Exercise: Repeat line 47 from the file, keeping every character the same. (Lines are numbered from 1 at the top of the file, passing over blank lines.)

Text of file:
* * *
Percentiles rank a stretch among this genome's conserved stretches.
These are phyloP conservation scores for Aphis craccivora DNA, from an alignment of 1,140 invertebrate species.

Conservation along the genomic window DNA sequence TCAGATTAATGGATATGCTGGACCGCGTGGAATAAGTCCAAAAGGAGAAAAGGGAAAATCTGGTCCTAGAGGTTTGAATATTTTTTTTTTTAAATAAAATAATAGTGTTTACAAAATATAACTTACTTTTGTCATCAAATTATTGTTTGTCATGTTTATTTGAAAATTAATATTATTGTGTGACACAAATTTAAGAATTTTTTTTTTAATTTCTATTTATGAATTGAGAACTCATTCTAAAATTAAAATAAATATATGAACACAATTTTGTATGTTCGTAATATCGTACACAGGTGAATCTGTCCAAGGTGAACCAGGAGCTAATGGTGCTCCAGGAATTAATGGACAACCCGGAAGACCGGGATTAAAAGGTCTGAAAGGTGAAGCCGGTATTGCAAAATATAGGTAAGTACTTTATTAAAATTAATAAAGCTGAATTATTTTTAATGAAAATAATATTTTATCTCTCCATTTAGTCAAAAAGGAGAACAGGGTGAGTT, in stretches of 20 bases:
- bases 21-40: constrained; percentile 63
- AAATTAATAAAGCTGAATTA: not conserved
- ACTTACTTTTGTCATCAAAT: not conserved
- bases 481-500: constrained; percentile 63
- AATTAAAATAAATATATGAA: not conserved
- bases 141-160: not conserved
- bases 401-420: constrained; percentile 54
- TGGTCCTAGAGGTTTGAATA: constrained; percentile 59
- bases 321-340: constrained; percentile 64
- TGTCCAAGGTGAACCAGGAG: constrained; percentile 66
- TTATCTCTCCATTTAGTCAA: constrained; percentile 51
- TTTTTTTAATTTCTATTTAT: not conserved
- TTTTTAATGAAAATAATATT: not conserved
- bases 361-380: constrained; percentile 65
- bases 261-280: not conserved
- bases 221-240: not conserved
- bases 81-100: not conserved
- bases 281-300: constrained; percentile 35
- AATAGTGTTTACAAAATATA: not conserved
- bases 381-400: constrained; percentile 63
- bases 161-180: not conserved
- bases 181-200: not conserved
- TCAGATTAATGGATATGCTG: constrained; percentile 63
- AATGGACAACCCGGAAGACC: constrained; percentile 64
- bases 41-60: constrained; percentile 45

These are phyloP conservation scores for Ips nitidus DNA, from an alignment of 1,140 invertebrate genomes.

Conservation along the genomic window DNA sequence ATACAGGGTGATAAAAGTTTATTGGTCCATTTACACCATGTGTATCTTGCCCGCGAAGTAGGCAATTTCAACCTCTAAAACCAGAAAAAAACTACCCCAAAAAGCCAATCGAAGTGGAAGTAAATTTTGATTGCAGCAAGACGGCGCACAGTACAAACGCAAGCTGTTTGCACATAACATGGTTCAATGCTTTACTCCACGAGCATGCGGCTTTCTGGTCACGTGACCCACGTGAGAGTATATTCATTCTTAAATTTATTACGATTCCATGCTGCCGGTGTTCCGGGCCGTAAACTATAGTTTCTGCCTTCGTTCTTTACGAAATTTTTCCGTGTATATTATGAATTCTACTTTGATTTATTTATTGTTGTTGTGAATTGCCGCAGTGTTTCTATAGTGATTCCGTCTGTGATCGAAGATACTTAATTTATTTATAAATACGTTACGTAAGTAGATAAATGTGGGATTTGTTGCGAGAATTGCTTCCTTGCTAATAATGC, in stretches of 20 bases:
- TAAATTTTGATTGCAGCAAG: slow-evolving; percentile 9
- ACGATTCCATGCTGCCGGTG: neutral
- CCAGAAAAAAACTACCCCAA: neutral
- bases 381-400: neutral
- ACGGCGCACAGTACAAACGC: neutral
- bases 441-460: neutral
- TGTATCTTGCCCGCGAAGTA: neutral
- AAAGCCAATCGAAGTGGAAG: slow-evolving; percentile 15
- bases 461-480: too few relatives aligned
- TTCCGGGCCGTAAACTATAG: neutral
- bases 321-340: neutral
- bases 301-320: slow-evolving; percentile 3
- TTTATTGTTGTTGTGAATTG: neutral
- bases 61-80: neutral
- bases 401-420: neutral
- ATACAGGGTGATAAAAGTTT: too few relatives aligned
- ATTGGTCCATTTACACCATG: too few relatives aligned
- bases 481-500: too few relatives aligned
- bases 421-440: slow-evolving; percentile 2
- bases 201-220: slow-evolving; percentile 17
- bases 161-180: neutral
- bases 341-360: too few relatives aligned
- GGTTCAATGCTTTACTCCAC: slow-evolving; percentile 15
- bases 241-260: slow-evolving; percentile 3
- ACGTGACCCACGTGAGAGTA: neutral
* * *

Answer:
- ATTGGTCCATTTACACCATG: too few relatives aligned